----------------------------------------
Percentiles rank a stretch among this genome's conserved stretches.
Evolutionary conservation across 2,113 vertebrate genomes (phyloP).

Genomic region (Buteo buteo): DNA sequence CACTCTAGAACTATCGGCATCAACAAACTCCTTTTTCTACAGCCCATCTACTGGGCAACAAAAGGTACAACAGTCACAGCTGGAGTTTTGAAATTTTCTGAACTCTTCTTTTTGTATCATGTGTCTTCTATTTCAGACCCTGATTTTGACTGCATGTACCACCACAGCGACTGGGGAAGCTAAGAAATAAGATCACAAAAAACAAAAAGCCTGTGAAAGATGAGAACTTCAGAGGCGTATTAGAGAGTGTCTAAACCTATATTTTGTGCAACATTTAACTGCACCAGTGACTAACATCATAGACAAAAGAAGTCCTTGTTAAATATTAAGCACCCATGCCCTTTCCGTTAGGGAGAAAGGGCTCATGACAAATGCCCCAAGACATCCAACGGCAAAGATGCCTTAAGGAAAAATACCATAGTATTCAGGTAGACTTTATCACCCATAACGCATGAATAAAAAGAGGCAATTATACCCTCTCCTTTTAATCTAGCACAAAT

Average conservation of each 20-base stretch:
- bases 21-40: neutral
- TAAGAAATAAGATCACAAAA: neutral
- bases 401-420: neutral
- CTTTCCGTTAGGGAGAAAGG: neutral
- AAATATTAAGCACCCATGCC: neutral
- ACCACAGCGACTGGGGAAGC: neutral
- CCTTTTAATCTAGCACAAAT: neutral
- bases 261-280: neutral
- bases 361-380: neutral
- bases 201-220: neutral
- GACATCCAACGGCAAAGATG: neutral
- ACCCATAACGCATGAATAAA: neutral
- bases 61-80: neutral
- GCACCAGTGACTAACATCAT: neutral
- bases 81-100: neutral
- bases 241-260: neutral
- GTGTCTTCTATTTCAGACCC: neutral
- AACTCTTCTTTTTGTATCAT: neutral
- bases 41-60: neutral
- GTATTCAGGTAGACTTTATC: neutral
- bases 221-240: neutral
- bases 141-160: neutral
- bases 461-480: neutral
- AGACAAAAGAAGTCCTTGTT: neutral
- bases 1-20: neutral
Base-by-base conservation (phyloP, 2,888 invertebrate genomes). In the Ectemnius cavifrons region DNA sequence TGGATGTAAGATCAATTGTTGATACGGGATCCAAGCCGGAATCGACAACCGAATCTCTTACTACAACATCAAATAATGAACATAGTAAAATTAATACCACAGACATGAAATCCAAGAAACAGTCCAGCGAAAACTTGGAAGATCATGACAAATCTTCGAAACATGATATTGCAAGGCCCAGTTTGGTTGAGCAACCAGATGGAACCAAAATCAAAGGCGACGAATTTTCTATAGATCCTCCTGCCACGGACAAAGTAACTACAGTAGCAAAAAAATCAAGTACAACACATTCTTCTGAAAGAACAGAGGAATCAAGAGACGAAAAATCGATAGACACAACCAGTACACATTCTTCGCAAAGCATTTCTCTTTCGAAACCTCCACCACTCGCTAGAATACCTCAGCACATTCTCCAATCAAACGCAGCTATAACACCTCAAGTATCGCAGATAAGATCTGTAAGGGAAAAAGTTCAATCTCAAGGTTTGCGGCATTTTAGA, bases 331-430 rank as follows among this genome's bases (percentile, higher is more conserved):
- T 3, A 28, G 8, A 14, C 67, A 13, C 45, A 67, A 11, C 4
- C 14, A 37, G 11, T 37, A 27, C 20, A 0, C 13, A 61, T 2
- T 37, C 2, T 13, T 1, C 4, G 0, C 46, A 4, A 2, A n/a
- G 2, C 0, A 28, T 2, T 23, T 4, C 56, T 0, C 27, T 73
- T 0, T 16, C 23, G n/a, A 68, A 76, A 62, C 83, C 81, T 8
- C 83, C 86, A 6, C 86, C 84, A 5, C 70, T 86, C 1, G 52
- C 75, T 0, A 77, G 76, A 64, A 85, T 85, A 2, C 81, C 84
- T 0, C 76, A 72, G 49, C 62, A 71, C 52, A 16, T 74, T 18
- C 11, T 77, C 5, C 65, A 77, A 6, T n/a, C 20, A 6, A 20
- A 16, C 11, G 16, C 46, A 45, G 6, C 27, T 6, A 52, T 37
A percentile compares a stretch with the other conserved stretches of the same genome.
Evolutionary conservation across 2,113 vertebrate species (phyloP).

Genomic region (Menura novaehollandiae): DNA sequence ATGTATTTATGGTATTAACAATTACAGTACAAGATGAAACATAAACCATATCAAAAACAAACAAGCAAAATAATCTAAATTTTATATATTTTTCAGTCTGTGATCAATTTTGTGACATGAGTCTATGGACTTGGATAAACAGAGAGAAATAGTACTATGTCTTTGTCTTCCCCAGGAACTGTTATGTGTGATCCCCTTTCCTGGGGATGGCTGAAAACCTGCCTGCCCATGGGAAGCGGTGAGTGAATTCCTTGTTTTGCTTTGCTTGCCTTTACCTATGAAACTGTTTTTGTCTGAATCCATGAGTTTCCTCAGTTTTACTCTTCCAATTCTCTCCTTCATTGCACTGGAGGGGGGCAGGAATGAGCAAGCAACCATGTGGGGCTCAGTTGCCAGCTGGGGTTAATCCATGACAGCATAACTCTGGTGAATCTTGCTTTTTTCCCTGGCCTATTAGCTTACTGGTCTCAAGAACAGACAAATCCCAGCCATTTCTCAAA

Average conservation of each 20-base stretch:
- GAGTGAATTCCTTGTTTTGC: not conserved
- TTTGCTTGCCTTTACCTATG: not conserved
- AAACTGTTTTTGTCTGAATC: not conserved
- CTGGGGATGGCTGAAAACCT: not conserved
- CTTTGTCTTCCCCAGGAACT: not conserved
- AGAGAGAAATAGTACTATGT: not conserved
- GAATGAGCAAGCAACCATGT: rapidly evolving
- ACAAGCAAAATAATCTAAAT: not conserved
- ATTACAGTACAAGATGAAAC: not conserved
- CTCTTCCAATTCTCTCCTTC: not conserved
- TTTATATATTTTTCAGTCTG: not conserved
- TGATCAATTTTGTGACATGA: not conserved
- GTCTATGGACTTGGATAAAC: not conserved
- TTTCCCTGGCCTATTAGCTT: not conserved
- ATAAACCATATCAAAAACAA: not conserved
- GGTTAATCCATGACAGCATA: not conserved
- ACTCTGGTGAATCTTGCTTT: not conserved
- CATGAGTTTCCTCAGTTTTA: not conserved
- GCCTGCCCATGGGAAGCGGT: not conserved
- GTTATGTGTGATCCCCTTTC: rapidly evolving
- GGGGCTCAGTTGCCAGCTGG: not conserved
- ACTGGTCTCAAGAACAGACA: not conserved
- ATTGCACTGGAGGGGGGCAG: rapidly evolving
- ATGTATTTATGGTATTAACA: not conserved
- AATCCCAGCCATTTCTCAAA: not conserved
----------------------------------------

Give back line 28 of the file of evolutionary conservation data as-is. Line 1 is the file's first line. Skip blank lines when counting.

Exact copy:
- AGACAAAAGAAGTCCTTGTT: neutral